Monday, March 18, 2013
According to official estimates, the Islamic Republic of Iran is now roughly a year away from acquiring a nuclear bomb. Well, that is, if it were actually building a nuclear bomb. Which it's not.
"Right now, we think it would take over a year or so for Iran to actually develop a nuclear weapon, but obviously we don’t want to cut it too close," President Barack Obama told an Israeli television station on March 14, 2013. In order to stop Iran, Obama vowed to "continue to keep all options on the table," a euphemism for engaging in an unprovoked military attack, thus initiating a war of aggression, the "supreme international crime."
Obama's statement came just two days after his own Director of National Intelligence told a Senate committee that the Iranian government had not made a decision to weaponize its legal, safeguarded civilian nuclear energy program. "We do not know if Iran will eventually decide to build nuclear weapons," DNI James Clapper said. Even if it did, he added, Iran wouldn't be able to secretly divert any of its stockpiled and safeguarded enrichment uranium to a weapons program.
The American president failed to make this distinction in his interview, instead saying only that a nuclear-armed Iran would be "dangerous for the world. It would be dangerous for U.S. national security interests."
Repeating his administration's main talking point, Obama told his Israeli interviewer, "What I have also said is that there is a window, not an infinite period of time, but a window of time where we can resolve this diplomatically and it is in all of our interests."
But this window has already been open for decades and Iran has supposedly been only a year away from a bomb for the past ten years.
In November 2003, then Mossad chief Meir Dagan told the Knesset Foreign Affairs and Defense Committee that Iran's nuclear program would be at a "point of no return" within the next year and would then "have the potential to produce 10 nuclear bombs a year." Israeli Defense Minster Shaul Mofaz repeated the one year "point of no return" timeline in early 2005, a claim reinforced by other Israeli officials throughout that year.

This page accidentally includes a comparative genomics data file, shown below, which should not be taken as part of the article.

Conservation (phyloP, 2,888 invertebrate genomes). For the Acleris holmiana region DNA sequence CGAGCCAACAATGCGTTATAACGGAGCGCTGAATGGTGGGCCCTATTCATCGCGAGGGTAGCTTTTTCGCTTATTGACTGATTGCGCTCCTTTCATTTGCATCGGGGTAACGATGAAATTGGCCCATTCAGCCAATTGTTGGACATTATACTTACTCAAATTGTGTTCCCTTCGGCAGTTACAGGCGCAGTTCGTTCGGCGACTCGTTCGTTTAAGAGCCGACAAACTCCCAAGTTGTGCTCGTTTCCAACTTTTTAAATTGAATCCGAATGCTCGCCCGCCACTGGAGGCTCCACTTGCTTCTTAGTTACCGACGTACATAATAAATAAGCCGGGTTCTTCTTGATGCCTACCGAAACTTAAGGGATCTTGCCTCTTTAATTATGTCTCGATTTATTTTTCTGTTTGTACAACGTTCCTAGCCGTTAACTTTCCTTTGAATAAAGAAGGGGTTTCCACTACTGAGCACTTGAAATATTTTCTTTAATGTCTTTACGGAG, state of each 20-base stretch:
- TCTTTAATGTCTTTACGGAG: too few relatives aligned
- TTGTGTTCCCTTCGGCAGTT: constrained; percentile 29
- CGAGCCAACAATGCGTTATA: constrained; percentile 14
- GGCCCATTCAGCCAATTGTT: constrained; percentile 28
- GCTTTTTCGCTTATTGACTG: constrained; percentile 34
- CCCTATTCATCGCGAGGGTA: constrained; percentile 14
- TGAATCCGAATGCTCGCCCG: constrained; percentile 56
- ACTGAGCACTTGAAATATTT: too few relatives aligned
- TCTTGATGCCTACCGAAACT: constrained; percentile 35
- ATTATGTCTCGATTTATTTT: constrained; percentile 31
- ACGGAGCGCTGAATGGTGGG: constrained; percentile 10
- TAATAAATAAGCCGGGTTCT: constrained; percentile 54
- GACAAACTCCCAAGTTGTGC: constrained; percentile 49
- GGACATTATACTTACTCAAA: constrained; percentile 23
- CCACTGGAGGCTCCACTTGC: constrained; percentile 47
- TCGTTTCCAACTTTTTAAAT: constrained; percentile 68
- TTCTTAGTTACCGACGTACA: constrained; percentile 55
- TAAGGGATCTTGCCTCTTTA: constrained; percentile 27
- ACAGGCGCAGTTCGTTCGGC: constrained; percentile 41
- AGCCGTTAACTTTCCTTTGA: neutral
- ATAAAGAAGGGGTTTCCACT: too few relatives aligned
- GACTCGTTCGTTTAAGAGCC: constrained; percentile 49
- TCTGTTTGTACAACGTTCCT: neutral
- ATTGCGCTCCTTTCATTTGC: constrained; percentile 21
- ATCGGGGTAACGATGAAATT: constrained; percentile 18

Similar estimates were made in 2006, 2007 and 2008. Oh, and 2009.
In April 2010, Ronald Burgess, director of the U.S. Defense Intelligence Agency, told the Senate Armed Services Committee that the "general consensus" was that Iran could develop a single nuclear bomb within a year if the leadership decided to do so, despite maintaining that Iran didn't have an active nuclear weapons program.
As the years have passed, this assessment has held fast.
In late January 2011, Aviv Kochavi, director of Israeli Military Intelligence, admitted Iran was not actively working on a nuclear weapon, but claimed it could build one in "a year or two" once "the leader decides to begin enriching at 90 percent."
A year later, in January 2012, Defense Secretary Leon Panetta told 60 Minutes, "The consensus is that, if they decided to do it, it would probably take them about a year to be able to produce a bomb."
Just few days later, Kochavi told a panel at the Herzliya security conference that "Iran has enough nuclear material for four bombs," adding, "We have conclusive evidence that they are after nuclear weapons. When Khamenei gives the order to produce the first nuclear weapon – it will be done, we believe, within one year."
Last week, addressing the very same conference, Kochavi was back with a new prediction - actually, it was the same one as before. He claimed that, in the coming year, the Iranian "leadership would like to find itself in the position of being able to break out to an atomic weapon stage in a short period of time, according to the IDF's intelligence assessments. However, he said that Iran has not yet decided to build the bomb."
Greg Thielmann, a former U.S. intelligence analyst now with the Arms Control Association, recently explained that "calculating such a time line involves a complicated set of likely and unlikely assumptions," telling journalist Laura Rozen, "If Iran decided today to build nuclear weapons, it would require years, not weeks or months, to deploy a credible nuclear arsenal."
Meanwhile, with Obama set to visit Israel this week, Reuters now notes that "Netanyahu has not publicly revised the spring-to-summer 2013 dating for his 'red line'," the stated point at which the Iranian nuclear program advances far enough to automatically trigger an Israeli attack, a threat laid down by the Israeli Prime Minister last September. "But several Israeli officials privately acknowledged it had been deferred, maybe indefinitely," Reuters adds before quoting an anonymous official: "The red line was never a deadline," he said.
Clearly, when it comes to propagandistic prognostications about the imminence of an Iranian bomb, they never really are.